As noted earlier, the number of organizations that utilize and recognize volunteers is extensive. Service-oriented groups are the most obvious examples. These include charitable organizations such as the Muscular Dystrophy Association, The Salvation Army and The United Way of America.
    A large number of organizations provide services to the public at little or no cost and, therefore, find it necessary to use volunteer workers. Some examples might include an inner-city clinic, a homeless shelter, a suicide hotline and an adult education program. In addition, community groups such as the PTA or the local Historical Society frequently utilize volunteers.
    Another sector which uses volunteer workers almost exclusively can be referred to as cause-oriented groups. This includes groups which are dedicated to a certain cause. For instance, Mothers Against Drunk Driving (MADD) utilizes volunteer workers in its efforts to rid the streets of drunk drivers. There are a large number of groups dedicated to various environmental, political or social issues, most of whom rely on volunteer efforts.
    Numerous other types of groups also benefit from the services of volunteer workers. Various professional and trade associations count on members to serve the organization without compensation. Community groups are another good example, as are a host of clubs, associations and civic and fraternal organizations. These range from the local Chamber of Commerce to a national fraternity such as Phi Beta Kappa.



    The majority of these groups realize the great debt they owe to their workers. Very few, if any, could survive without the efforts of volunteers. Because workers are unpaid, plaques and other types of awards are one way that these groups can express their gratitude.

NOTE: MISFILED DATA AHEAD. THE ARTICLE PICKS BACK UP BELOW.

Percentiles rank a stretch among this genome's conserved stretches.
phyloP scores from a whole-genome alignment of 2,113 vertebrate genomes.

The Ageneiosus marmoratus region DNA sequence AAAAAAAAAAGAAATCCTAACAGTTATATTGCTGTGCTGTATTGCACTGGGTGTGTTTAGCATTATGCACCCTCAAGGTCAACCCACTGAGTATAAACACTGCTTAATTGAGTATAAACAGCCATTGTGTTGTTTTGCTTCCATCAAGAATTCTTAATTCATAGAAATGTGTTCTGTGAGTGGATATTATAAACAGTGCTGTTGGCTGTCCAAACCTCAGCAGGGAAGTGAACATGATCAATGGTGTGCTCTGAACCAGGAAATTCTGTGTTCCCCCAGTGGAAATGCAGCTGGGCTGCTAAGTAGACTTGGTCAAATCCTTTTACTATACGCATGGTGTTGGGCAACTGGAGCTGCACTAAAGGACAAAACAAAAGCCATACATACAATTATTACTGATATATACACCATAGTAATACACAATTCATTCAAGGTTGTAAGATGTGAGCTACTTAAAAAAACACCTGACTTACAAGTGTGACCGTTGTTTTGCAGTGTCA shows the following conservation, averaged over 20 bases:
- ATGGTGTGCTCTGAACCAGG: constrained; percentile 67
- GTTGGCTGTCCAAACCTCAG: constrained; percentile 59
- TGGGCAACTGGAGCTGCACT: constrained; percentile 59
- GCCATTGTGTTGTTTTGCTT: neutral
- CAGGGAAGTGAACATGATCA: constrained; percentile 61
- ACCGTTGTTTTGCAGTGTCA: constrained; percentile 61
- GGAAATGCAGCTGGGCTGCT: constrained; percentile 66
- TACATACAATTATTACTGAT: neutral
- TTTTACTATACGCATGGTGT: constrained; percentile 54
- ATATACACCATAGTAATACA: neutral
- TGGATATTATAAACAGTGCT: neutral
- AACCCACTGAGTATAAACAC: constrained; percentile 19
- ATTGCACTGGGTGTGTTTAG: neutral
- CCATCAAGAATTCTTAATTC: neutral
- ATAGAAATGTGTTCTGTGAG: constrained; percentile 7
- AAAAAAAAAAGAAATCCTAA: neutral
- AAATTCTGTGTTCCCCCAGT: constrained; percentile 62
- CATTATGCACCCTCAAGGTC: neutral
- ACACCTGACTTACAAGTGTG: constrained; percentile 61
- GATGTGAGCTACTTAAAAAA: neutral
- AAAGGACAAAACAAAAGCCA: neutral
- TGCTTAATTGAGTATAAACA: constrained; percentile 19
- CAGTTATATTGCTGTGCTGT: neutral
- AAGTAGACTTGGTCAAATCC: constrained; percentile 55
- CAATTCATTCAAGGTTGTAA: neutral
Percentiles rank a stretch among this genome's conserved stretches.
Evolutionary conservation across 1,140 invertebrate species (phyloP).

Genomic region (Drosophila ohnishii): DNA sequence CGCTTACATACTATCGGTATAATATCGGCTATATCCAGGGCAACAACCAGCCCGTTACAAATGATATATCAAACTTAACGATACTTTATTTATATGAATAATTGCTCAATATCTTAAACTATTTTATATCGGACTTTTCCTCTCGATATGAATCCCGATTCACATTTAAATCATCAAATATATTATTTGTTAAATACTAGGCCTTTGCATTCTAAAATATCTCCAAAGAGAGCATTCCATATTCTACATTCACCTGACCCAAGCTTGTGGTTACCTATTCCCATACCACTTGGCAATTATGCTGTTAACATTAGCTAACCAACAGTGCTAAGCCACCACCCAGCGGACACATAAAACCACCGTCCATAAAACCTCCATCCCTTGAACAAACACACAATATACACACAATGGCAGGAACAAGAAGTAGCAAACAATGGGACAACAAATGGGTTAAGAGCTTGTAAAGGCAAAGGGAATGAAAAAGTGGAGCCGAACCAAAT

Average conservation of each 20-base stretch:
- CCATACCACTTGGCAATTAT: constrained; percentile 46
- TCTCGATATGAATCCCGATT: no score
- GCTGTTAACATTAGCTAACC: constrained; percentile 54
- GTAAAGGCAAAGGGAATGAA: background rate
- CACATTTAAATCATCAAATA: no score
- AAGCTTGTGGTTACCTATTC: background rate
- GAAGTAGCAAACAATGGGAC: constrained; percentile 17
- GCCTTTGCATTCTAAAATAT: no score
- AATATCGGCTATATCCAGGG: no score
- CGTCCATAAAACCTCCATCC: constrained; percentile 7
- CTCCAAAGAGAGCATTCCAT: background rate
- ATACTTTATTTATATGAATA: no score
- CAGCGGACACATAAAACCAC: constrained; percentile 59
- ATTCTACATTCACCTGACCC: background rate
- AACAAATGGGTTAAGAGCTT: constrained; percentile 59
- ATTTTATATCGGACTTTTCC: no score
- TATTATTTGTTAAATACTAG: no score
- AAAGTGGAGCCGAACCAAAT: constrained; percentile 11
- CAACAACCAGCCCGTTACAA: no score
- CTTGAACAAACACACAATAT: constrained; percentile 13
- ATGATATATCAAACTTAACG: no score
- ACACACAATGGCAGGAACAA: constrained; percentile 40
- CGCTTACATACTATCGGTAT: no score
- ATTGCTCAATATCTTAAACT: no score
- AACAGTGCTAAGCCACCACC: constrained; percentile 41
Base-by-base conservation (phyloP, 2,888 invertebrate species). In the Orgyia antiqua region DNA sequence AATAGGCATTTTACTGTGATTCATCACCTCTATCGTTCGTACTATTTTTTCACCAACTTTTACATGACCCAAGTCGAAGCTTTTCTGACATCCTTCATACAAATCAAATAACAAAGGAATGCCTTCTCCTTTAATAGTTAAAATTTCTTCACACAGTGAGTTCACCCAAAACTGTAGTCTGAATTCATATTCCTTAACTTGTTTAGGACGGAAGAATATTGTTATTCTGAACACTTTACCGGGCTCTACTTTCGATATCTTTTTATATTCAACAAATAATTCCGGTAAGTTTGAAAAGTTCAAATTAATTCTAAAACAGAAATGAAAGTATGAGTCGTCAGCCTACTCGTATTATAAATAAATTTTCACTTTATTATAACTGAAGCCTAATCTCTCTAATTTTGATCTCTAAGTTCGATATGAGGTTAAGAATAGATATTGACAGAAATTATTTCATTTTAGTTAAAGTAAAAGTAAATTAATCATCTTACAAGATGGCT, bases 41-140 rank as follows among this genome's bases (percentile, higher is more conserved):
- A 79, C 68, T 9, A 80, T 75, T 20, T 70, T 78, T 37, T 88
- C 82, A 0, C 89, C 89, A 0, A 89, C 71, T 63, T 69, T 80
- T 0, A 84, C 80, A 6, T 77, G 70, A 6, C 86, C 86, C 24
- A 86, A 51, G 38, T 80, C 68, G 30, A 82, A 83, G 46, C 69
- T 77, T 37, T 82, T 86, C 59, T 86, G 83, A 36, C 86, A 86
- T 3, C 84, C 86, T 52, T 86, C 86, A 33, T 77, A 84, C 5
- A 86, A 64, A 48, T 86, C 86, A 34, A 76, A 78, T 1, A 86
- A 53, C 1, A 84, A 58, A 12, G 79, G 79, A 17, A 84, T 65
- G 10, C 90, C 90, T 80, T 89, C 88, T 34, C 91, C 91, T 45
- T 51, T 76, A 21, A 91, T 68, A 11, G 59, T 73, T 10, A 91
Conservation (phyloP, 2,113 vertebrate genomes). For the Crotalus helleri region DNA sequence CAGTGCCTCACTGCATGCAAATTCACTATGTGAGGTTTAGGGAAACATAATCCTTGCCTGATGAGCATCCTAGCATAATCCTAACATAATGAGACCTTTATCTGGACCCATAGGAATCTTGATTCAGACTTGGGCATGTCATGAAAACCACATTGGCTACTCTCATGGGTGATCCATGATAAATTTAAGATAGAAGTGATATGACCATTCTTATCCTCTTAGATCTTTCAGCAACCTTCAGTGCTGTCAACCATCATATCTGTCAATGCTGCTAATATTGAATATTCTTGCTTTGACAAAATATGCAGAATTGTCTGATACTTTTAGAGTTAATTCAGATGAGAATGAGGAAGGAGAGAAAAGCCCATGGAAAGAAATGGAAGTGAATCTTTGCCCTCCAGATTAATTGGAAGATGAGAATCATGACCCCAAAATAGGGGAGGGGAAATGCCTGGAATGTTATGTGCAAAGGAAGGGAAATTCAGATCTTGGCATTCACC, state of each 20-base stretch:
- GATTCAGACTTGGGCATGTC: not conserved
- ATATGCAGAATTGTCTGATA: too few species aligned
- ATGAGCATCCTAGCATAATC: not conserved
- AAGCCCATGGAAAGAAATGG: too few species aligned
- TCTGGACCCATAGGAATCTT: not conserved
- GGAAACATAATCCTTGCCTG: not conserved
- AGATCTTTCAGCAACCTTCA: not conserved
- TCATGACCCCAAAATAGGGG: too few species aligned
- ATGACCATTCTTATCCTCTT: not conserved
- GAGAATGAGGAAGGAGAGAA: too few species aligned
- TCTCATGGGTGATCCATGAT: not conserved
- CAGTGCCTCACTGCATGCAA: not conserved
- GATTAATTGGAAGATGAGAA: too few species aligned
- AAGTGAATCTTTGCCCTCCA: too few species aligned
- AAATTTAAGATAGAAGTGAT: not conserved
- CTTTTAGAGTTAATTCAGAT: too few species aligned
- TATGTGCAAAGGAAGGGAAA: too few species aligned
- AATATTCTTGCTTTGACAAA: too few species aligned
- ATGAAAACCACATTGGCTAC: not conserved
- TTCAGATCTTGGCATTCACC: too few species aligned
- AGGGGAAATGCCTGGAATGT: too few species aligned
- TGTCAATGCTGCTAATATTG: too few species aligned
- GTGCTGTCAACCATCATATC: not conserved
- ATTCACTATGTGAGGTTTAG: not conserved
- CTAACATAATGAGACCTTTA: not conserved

An award says to the recipient that the organization recognizes and appreciates their efforts. Awards are also an excellent means of motivating both the recipient and others who aspire to receive similar recognition. This type of recognition can go a long way toward preventing the “worker burnout” that sometimes occurs among volunteer workers. In addition, an award provides the recipient with tangible evidence of a job well done.
    The message on a plaque for volunteerism frequently includes several key elements. The names of both the presenter and the recipient should be prominently featured. In addition, the name of the award or the reason for the award is generally included. Some awards may also contain a date, such as the presentation date and/or the year(s) or period of service. Another message element is the location, e.g. the city, state or group. In order for the various elements to form a coherent message, it is usually necessary to include several descriptive or miscellaneous phrases like “presented to” or “in recognition of.”
    When planning a plaque layout, you will want to consider the formality of the message. Some organizations prefer a more formal tone and would opt for the use of full names and perhaps titles. For example, a formal message might read James Patrick Cooper or James P. Cooper rather than Jim Cooper. On the other hand, many groups are less formal and would choose to use an abbreviated name or nickname, e.g. Sue or Suzy instead of Susan. Check with your customer to see what their preference is.